As an example, at the annual 9/11 Tribute in Lights in New York City, two beams from 7,000-watt bulbs shine four miles into the sky and can be seen from 60 miles away. Birds get trapped in the bright lights, and volunteers stand by to help. Once there are 1,000 trapped birds—or once a bird falls to the ground from exhaustion—the lights are turned off for 20 minutes, allowing the birds to escape. Similarly, many insects congregate around light sources until they die from exhaustion[8].

In addition to having an effect on individual species behaviour, artificial light affects community dynamics. Having a “perpetual full moon” favours light tolerant species; prey can no longer rely on the cover of darkness. One study found that harbour seals congregated under artificial to eat juvenile salmonoids as they migrated. Removing the light reduced predation levels[6].

There are still gaps in our knowledge; for example, we aren’t entirely sure how light may be affecting species evolution and adaptation[9]. The influence of artificial night at light is only expanding in scope and intensity; studies show that, in many areas, light pollution is increasing at a faster rate than population growth[10]. Our understanding of the ecological consequences of artificial light at night needs to be expanding rapidly, too.

In the meantime, a few helpful organisations are encouraging people to take action and reduce their impact on darkness. Curious readers can check out helpful websites belonging to the International Dark-Sky Association and the Fatal Light Awareness Program. Suggestions range from simply closing our blinds at night to swapping out floodlights for shielded options. As the world is ever-more illuminated, we need to keep asking what changes we can make to reduce the negative impacts of artificial light, both for ourselves and for the ecosystems around us.


[1] Rosbash, M., Davidson, N. and Sinsheimer, R. (2017) ‘A 50-Year Personal Journey : Location , Gene Expression , and Circadian Rhythms’. Cold Spring Harbor perspectives in biology [electronic resource] doi: 10.1101/cshperspect.a032516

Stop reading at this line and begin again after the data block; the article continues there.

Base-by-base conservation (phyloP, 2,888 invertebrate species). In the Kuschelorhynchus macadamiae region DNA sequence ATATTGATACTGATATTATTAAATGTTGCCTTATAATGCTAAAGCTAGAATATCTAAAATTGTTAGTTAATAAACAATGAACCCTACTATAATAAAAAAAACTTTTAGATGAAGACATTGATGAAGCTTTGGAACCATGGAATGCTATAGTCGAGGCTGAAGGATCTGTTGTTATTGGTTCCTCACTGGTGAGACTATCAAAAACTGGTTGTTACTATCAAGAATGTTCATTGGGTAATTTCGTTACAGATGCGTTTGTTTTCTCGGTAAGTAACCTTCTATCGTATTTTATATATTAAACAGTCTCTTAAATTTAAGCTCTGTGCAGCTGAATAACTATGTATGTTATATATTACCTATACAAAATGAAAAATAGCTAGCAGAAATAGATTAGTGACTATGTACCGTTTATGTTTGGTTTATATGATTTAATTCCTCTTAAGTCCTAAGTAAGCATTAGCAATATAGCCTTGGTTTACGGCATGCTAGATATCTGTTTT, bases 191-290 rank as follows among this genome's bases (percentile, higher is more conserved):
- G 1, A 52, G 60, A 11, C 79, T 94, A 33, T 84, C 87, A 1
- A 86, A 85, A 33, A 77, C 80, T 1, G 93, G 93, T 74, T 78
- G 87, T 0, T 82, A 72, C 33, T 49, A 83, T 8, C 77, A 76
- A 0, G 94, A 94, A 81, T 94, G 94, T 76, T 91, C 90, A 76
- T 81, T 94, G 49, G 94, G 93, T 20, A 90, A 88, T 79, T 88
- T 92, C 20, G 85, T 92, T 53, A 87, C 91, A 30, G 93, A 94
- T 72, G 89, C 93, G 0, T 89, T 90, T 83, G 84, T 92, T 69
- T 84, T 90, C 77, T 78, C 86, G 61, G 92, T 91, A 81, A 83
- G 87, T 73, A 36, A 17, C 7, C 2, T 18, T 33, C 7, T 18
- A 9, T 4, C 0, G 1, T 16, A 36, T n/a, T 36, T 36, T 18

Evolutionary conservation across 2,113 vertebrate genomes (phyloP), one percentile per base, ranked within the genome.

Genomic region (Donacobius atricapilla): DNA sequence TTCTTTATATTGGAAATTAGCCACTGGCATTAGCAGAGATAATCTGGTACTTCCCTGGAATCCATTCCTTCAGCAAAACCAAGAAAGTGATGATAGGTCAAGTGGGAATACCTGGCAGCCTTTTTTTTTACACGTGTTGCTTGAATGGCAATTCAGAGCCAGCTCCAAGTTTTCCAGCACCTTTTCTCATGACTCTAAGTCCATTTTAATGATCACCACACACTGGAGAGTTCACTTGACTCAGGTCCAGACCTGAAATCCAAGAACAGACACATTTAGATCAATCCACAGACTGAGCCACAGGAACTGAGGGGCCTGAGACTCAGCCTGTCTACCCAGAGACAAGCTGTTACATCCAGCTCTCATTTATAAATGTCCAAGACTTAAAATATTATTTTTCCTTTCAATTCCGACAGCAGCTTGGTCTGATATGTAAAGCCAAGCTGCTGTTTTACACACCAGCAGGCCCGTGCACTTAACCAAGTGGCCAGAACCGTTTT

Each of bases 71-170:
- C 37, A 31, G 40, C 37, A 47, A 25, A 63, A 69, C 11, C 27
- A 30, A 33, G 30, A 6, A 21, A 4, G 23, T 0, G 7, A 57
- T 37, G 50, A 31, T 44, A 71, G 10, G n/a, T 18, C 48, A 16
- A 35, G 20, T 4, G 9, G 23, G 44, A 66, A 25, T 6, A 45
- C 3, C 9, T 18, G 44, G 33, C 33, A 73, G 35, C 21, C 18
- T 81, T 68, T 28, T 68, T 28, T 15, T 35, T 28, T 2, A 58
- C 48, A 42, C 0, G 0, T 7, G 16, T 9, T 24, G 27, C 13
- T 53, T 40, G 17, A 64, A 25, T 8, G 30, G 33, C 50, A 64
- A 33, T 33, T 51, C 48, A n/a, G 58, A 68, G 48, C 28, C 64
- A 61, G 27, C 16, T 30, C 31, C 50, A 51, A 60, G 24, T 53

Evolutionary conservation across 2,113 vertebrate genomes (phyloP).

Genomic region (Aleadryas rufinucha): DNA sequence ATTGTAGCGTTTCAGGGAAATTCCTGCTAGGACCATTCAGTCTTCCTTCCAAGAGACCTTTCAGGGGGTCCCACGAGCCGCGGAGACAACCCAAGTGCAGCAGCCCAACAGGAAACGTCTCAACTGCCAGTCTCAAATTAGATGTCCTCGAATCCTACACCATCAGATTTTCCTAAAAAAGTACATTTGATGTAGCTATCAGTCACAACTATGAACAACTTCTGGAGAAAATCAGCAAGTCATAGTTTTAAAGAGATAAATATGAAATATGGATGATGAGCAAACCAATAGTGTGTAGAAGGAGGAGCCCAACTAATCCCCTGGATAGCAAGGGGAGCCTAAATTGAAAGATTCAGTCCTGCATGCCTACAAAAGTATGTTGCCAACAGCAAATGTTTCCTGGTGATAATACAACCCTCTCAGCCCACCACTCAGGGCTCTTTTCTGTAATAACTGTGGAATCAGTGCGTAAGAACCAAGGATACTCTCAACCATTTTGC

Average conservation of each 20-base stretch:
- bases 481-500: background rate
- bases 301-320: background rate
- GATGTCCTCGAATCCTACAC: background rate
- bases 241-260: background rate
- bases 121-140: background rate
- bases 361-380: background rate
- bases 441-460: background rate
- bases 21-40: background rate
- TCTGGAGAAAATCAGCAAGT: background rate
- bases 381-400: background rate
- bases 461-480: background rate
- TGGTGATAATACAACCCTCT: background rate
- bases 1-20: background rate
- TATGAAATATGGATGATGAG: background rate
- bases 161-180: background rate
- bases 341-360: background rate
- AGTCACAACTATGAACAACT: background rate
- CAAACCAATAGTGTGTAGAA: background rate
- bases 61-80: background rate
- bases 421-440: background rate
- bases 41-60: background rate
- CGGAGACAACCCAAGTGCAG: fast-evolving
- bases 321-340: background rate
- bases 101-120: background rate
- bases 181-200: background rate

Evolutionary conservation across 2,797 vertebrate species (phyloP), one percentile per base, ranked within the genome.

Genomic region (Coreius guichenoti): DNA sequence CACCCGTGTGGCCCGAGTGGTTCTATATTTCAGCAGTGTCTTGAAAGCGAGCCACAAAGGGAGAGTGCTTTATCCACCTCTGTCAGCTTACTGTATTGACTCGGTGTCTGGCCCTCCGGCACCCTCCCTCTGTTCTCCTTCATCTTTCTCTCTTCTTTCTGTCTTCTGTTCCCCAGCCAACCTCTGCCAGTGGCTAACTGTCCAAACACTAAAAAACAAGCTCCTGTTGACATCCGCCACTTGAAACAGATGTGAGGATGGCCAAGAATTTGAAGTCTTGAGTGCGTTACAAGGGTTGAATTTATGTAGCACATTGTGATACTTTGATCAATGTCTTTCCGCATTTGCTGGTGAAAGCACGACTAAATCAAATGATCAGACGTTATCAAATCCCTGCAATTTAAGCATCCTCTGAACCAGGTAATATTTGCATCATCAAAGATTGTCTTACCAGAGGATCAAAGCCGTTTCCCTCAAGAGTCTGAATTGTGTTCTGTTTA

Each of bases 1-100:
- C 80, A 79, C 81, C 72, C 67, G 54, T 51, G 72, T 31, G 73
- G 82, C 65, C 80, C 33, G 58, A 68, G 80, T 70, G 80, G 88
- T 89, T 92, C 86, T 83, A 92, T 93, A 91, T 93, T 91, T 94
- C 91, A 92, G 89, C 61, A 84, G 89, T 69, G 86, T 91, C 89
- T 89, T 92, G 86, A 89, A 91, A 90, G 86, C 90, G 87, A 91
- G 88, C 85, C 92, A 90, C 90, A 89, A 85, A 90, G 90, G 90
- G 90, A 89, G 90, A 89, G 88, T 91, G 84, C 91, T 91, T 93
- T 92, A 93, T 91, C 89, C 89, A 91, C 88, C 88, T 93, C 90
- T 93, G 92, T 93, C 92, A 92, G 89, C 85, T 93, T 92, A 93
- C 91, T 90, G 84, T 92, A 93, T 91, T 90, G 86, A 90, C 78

[2] Navara, K. J. and Nelson, R. J. (2007) ‘The dark side of light at night: Physiological, epidemiological, and ecological consequences’, Journal of Pineal Research, 43(3), pp. 215–224. doi: 10.1111/j.1600-079X.2007.00473.x.

[3] Falchi, F. et al. (2011) ‘Limiting the impact of light pollution on human health, environment and stellar visibility’, Journal of Environmental Management. Elsevier Ltd, 92(10), pp. 2714–2722. doi: 10.1016/j.jenvman.2011.06.029.

[4] Van Gogh, V. (1889) The Starry Night [painting]. Available from: [Accessed 30 October 2017].

[5] Falchi, F. et al. (2016) ‘The new world atlas of artificial night sky brightness’, Science Advances, 2(6), pp. e1600377–e1600377. doi: 10.1126/sciadv.1600377.

[6] Longcore, T. and Rich, C. (2004), Ecological light pollution. Frontiers in Ecology and the Environment, 2: 191–198. doi: 10.1890/1540-9295(2004)002[0191:ELP]2.0.CO;2

[7] Van Doren, B.M., Horton, K.G., Dokter, A.M., Klinck, H., Elbin, S.B. and Farnsworth, A., 2017. High-intensity urban light installation dramatically alters nocturnal bird migration. Proceedings of the National Academy of Sciences, 114(42), pp.11175-11180.

[8] Hölker, F. et al. (2010) ‘Light pollution as a biodiversity threat’, Trends in Ecology and Evolution, 25(12), pp. 681–682. doi: 10.1016/j.tree.2010.09.007.

[9] Swaddle, J. P. et al. (2015) ‘A framework to assess evolutionary responses to anthropogenic light and sound’, Trends in Ecology and Evolution. Elsevier Ltd, 30(9), pp. 550–560. doi: 10.1016/j.tree.2015.06.009

[10] Cinzano, P., Elvidge C. (2003). Night sky brightness at sites from satellite data. Mem. Soc. Astron. It., 74, 456-457